Would Alcohol/BW/CCD/DJ work cross-platform?

I really appreciate the resources here at CD Freaks, and the enormous amount of information compiled here has really made me appreciate my Mac games more (although they come out later and are more expensive than my PC games). Fortunately, most of the (limited) number of games that get ported to Macs don’t have copy protection yet. For instance, making a backup of War3:FT required no special steps to backup or run on my Mac (of course the hybrid disc I burned was unplayable on my PC).

However, the caveat is that if Mac game publishers do start using copy protection, I’ll probably be screwed since there aren’t such great programs as Alcohol/DJ/BW/CCD/etc. available for Macs. Are copy protection schemes implemented differently on different platforms/filesystems (Mac’s HFS+ vs. PC’s FAT32/NTFS), or could I just copy my Mac games with my PCs using Alcohol/DJ/BW/CCD (since they’re reading in RAW mode anyway)?

Originally posted by ICCAFSN
Are copy protection schemes implemented differently on different platforms/filesystems (Mac’s HFS+ vs. PC’s FAT32/NTFS), or could I just copy my Mac games with my PCs using Alcohol/DJ/BW/CCD (since they’re reading in RAW mode anyway)?

Well, I can’t say I have any experience with Macs but it seems to me that the methods of copy protection used, if any, for Mac O/S will be the same or similar to those use for PC O/S.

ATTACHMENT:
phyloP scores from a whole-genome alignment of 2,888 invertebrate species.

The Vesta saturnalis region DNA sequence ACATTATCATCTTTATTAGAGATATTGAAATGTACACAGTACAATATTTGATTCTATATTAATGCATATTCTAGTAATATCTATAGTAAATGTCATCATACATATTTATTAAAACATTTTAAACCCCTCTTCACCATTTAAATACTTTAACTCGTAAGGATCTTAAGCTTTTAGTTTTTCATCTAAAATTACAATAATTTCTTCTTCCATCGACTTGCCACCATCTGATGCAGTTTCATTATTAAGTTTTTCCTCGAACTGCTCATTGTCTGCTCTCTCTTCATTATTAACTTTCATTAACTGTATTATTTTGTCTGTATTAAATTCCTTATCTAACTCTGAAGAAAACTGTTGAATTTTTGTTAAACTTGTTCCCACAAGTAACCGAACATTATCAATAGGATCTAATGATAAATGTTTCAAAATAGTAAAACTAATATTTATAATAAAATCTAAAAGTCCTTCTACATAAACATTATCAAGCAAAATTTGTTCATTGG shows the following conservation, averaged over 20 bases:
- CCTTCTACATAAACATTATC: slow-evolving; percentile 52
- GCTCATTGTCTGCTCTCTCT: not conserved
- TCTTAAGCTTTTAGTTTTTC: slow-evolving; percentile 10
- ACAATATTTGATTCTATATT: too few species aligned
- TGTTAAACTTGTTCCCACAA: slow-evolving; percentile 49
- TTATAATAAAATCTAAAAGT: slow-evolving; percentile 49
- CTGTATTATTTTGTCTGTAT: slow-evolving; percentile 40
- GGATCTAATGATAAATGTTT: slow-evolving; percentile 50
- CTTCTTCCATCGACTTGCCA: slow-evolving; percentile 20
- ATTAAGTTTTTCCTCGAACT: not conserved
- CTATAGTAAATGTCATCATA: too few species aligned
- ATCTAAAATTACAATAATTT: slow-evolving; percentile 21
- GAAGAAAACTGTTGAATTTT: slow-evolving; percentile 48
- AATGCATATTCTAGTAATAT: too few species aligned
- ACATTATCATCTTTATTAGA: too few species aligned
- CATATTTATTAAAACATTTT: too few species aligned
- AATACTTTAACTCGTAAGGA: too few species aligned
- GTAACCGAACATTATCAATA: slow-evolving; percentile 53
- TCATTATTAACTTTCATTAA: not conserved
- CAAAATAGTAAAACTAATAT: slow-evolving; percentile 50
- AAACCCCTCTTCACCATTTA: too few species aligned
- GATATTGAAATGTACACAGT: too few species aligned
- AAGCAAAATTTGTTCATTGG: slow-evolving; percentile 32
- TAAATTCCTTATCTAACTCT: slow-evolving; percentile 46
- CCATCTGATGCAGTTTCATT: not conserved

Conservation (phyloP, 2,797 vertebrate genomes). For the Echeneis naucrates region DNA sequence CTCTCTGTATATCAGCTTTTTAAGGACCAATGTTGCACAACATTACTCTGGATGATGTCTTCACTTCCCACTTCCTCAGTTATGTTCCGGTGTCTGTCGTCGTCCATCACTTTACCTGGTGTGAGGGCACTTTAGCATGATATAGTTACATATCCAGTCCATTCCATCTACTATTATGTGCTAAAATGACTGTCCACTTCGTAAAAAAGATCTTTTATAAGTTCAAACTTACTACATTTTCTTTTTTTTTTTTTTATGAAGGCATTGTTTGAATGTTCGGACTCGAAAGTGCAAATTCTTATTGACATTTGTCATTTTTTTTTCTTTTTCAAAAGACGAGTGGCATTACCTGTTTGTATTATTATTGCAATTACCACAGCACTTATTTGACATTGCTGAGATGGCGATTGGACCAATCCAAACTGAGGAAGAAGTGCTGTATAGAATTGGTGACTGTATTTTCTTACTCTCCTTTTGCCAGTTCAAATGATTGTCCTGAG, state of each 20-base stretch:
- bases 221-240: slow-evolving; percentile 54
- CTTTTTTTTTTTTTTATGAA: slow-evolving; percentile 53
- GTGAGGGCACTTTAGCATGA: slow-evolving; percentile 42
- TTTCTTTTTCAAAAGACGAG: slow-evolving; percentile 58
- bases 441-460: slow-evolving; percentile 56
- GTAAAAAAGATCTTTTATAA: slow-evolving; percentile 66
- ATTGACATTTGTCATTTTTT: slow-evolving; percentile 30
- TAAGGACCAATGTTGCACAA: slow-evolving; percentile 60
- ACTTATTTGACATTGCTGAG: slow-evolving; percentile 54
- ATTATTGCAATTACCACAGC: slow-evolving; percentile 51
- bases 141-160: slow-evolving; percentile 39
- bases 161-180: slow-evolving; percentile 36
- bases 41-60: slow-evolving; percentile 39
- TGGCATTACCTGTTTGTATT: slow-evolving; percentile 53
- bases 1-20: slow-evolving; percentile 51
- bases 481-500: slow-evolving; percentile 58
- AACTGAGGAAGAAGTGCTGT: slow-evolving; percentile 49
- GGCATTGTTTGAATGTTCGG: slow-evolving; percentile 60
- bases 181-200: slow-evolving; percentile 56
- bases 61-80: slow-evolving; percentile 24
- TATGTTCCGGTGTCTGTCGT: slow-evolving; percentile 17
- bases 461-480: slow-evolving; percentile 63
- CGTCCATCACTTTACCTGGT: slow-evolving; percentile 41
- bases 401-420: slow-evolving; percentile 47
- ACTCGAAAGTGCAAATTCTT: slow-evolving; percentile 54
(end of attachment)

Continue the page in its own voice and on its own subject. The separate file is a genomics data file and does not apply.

Most, if not all, copy protection schemes involve something to do with the physical structure of the cd; bad and weak sectors for safedisc, sub-channel data for older versions of securom, sector density for newer versions of securom and starforce, gross consecutive errors for laserlock and ring protech, etc.

They don’t relate to the O/S as such. What’s more, given the limited number of games ported to and released for Mac, it’s highly unlikely that anyone will bother to spend the r & d time necessary to develop a protection specifically for Mac O/S (indeed, no doubt, this is the reason most Mac ports are unprotected since it would require some programming time and cost to modify the guard module and it just isn’t worth it for the limited Mac market).

Accordingly, if you do run into a copy protected Mac port, assuming that you’re able to identify the protection used and if your hardware is capable of handling that protection for PC games, there’s no reason why you won’t be able to produce a working (on your Mac) copy of the game with your PC using a suitable duplicating program. As you yourself have noted, raw means raw.